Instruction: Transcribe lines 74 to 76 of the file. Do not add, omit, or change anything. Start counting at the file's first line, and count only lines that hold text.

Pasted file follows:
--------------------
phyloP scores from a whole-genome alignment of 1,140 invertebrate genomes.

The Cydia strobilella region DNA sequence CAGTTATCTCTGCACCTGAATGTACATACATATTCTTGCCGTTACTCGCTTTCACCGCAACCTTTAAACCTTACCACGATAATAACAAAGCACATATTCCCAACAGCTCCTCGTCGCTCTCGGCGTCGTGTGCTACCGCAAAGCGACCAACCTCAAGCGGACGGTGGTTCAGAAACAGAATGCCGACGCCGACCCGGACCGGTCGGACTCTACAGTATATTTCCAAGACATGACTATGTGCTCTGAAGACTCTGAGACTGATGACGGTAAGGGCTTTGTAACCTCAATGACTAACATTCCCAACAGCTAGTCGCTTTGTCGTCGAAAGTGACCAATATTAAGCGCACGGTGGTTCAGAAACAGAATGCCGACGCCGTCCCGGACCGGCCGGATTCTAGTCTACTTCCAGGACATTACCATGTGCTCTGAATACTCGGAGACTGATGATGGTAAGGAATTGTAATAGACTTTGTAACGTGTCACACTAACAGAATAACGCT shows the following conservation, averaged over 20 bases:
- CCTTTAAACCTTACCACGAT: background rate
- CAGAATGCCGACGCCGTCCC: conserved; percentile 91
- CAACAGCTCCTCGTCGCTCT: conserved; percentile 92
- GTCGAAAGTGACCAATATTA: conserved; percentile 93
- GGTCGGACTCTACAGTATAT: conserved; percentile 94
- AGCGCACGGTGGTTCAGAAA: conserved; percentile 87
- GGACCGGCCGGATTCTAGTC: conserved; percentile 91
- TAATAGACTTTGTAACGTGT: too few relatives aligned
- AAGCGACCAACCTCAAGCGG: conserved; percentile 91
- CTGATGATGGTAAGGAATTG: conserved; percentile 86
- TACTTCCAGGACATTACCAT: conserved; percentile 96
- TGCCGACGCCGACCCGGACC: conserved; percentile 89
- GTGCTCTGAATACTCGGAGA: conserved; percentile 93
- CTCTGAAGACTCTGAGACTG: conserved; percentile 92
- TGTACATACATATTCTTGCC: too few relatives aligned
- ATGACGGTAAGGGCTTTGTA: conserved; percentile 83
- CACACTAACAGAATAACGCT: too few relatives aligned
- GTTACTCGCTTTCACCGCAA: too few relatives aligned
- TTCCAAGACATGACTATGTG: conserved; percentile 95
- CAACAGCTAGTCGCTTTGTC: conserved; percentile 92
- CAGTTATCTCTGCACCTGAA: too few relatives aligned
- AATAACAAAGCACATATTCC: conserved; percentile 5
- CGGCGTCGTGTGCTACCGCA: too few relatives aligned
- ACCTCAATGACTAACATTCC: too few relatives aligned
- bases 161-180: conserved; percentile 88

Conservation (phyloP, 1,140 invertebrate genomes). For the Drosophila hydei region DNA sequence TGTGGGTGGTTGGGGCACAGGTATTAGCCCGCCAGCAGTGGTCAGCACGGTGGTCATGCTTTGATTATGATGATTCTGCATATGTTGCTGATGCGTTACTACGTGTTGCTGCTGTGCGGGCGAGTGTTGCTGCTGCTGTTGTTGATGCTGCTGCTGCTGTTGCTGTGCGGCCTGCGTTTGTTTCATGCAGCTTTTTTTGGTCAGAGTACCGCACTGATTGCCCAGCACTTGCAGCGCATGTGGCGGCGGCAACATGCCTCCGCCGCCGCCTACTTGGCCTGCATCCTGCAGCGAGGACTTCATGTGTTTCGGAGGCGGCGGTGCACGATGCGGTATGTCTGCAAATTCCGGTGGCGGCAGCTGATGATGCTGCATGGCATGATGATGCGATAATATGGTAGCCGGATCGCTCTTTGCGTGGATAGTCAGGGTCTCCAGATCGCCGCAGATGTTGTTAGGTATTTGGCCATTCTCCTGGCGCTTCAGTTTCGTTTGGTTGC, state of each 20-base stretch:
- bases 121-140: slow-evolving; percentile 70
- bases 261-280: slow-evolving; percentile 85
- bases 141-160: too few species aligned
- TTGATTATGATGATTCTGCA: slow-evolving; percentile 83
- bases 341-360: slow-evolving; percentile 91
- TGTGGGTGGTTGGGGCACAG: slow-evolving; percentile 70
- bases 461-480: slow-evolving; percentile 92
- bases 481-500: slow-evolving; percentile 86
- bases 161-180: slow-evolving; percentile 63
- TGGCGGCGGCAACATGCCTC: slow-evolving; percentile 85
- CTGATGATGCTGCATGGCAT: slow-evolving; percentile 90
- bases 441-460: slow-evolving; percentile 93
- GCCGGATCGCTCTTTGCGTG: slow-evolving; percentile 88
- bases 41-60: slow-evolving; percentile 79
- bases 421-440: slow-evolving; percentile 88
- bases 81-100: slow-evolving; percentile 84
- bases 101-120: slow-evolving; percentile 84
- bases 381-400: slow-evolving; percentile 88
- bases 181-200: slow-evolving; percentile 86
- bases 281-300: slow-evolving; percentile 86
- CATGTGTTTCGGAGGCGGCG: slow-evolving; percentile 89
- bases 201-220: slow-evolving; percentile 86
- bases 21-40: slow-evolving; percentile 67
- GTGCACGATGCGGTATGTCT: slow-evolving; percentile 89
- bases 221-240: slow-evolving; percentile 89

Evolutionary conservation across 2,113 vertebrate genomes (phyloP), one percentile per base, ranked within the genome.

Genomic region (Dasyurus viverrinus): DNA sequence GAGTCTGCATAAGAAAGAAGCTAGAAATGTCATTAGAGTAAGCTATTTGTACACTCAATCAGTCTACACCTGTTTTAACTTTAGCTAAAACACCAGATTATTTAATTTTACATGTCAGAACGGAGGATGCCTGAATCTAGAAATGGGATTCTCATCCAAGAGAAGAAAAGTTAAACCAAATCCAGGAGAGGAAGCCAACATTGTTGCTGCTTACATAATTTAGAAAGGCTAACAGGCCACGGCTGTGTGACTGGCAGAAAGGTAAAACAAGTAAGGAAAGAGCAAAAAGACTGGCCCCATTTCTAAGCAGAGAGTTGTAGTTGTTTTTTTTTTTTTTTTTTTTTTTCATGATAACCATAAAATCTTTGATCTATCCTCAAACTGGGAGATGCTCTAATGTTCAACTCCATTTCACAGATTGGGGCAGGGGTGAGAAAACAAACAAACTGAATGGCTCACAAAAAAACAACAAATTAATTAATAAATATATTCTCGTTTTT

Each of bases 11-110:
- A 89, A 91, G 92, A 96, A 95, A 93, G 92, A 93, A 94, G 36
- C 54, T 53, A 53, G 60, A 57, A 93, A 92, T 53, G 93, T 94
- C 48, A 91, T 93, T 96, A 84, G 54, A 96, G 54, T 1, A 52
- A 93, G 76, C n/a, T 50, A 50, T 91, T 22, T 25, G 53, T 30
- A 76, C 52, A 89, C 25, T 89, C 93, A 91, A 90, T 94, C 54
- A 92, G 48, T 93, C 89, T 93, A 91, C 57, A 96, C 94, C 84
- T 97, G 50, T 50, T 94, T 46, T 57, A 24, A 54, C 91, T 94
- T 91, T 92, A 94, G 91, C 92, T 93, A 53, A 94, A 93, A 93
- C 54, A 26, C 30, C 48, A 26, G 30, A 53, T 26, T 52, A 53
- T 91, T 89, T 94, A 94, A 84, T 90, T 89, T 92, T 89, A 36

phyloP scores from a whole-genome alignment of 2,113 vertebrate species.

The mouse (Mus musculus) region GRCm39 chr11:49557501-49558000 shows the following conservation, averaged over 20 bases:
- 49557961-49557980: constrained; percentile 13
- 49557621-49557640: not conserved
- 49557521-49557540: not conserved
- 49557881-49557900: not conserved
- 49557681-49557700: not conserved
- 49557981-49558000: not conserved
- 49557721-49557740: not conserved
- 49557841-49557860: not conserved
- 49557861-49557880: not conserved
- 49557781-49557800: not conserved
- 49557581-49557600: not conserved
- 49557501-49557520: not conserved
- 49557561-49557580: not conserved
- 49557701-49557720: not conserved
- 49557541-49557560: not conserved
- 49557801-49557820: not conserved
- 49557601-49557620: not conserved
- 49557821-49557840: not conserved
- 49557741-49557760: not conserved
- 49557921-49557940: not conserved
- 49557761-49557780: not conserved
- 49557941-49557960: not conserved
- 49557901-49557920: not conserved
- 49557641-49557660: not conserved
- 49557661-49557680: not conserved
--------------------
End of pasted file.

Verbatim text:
- 49557981-49558000: not conserved
- 49557721-49557740: not conserved
- 49557841-49557860: not conserved